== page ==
We are developing a survey that we encourage all members to respond to that will give us the data to make our case to government for specific sectoral support, should the entire summer season be significantly impacted. This data will then dovetail into the wider industry requests for assistance that are being made now. We hope to have the survey ready on Monday.
What actions should I be taking?
If you haven’t already signed the petition calling for the government to offer economic assistance to the events industry during Covid-19, then you can do so now by clicking here https://petition.parliament.uk/petitions/301186
The next steps you take for your business will depend wholly on your individual circumstances. We urge you to take on board as much information as possible so that you are suitably prepared to analyse the risk and make the most informed decisions you can. We know that some caterers will have paid their pitch fees well in advance and are now left wondering what will happen in the event of cancellation. Others have held off paying but as pitch fee deadlines approach, feel conflicted over whether to pay or not.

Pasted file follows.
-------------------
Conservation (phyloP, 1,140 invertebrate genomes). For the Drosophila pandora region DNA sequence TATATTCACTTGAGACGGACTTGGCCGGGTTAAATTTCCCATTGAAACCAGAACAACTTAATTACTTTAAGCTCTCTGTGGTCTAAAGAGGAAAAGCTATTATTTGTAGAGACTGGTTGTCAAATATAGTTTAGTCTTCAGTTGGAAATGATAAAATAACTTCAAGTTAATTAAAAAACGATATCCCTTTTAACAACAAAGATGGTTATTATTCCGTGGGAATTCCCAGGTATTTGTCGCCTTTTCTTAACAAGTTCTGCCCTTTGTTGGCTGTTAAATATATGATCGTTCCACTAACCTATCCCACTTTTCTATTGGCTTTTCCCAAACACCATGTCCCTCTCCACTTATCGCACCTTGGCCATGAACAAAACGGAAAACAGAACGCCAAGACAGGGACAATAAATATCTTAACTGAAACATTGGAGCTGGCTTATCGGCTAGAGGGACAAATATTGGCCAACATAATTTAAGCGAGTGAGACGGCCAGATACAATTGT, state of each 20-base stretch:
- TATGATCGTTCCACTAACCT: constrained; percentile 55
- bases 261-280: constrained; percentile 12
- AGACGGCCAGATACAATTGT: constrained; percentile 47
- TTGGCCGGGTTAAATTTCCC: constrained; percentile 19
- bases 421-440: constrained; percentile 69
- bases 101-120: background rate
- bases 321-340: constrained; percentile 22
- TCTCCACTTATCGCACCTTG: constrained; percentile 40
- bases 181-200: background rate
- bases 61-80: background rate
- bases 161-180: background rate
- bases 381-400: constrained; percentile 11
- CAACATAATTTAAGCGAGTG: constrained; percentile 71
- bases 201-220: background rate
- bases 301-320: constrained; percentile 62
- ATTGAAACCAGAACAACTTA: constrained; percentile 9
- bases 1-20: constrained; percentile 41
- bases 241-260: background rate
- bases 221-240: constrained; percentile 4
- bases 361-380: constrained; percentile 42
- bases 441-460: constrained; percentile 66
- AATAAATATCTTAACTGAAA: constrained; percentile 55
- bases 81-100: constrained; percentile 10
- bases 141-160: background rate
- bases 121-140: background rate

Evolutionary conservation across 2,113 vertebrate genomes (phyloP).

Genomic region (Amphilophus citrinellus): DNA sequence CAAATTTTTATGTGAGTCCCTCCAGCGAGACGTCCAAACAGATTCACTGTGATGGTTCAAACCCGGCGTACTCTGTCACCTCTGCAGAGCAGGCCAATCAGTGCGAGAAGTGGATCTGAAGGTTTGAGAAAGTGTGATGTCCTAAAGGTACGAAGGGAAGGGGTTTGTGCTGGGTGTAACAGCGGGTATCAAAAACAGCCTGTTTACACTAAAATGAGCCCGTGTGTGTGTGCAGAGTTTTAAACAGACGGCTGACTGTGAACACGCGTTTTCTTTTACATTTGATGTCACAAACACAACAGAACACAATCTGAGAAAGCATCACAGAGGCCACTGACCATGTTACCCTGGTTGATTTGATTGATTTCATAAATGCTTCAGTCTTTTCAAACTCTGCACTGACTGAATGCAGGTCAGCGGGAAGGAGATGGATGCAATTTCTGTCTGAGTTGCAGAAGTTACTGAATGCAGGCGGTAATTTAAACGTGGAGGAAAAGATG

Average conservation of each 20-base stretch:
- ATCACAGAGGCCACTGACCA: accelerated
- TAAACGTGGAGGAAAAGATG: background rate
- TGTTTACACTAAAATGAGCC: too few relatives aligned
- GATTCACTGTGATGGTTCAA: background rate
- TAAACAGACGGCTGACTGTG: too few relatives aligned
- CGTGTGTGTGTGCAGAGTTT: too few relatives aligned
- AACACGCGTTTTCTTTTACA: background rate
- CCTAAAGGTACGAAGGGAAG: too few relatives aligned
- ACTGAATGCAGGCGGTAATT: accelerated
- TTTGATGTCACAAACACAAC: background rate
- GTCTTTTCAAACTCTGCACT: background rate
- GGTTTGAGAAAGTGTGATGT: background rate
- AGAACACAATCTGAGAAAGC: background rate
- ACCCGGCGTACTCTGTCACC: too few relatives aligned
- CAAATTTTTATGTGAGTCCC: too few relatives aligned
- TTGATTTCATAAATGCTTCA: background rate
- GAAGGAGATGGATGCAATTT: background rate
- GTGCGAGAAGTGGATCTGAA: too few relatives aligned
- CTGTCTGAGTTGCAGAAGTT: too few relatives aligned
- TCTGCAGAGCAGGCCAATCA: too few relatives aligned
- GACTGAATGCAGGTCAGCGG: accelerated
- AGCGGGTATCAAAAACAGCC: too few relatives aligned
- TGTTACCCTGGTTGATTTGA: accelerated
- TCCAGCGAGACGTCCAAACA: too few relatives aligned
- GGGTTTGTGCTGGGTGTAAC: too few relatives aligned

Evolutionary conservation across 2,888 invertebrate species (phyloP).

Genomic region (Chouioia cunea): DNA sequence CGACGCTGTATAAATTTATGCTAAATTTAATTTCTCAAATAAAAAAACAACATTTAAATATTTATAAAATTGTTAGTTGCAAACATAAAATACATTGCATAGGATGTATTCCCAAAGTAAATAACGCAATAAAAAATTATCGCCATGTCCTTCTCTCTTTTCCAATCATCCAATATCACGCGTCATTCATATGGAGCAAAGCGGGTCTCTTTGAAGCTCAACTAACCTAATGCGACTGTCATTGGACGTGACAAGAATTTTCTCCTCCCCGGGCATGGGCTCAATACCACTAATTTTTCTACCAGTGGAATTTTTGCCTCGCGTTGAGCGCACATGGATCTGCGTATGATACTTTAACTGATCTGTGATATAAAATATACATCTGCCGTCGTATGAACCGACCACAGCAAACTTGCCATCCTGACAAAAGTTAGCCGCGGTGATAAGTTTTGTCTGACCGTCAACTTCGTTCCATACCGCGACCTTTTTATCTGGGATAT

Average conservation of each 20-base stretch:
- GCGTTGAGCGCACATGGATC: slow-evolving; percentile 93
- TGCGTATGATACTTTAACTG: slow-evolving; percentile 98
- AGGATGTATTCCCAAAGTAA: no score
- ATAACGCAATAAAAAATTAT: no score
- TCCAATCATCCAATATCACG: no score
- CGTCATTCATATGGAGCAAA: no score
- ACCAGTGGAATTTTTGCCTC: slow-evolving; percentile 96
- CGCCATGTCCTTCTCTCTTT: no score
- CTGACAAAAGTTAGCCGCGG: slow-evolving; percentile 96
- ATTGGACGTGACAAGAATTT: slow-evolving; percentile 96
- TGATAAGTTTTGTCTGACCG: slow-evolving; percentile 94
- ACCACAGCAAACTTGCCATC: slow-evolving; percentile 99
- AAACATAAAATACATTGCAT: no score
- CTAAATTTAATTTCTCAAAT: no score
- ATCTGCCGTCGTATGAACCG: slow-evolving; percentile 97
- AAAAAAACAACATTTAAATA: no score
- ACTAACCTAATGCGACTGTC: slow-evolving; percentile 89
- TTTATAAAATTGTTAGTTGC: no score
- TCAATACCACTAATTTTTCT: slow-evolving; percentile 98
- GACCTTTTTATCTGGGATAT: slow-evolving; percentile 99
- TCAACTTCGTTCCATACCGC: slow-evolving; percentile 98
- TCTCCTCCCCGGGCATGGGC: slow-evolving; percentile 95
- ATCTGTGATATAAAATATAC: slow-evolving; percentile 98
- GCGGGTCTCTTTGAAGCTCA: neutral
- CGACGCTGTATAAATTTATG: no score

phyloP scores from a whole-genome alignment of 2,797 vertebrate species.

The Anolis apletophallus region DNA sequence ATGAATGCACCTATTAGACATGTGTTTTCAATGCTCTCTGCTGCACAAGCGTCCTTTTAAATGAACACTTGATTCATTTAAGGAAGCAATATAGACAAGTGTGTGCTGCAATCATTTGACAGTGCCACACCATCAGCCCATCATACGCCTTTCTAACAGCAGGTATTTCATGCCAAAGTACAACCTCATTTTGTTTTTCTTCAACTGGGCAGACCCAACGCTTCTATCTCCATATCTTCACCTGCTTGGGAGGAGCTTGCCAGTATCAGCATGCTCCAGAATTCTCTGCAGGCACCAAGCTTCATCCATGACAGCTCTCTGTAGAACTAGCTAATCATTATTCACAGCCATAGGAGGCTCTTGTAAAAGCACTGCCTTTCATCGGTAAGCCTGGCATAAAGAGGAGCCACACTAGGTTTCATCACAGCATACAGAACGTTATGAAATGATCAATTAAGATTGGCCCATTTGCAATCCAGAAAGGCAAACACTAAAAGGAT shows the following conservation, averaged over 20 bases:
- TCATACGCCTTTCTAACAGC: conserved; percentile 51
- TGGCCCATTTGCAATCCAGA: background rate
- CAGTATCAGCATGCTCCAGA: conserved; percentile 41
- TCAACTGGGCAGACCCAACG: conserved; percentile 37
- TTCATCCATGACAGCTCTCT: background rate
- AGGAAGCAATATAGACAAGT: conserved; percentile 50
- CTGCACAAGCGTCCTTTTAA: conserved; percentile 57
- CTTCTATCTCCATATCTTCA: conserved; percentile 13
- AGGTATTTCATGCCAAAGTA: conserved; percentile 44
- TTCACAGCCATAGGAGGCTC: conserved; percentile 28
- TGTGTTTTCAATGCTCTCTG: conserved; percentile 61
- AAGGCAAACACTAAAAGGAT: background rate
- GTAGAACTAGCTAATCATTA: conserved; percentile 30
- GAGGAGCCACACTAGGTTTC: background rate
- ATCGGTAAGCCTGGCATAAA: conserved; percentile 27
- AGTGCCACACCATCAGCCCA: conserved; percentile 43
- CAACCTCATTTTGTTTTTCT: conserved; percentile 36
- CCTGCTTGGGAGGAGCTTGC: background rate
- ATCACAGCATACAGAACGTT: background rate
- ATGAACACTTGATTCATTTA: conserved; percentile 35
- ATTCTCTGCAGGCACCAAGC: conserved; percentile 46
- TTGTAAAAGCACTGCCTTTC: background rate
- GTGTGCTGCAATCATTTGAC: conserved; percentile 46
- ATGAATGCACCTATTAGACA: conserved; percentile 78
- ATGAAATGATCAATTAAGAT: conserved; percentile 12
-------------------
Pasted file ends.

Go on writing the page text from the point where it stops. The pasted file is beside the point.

At this moment in time, it’s difficult to give blanket advice, as much as we would like to. What is crucial is that caterers and event organisers maintain an open dialogue. We’ve listed below what we feel should be the main points of consideration for caterers, especially before making payments of any kind. It’s a daunting time for everyone in our industry and now more than ever, we need to band together and communicate effectively.
My pitch fees are due soon. What should I do?
Again, there isn’t a black and white answer here and it will depend on individual circumstances. However, if paying the fee would put your business in serious jeopardy should the event be cancelled with no refund policy, then think very carefully before paying at this time and it may sound obvious but the higher the pitch fee, the higher the risk for your business.
Now’s the time to draw on your gut instincts; if you have a bad feeling about coughing up the cash, then seriously consider holding on to it, you may need that cash to sustain you through difficult times to come.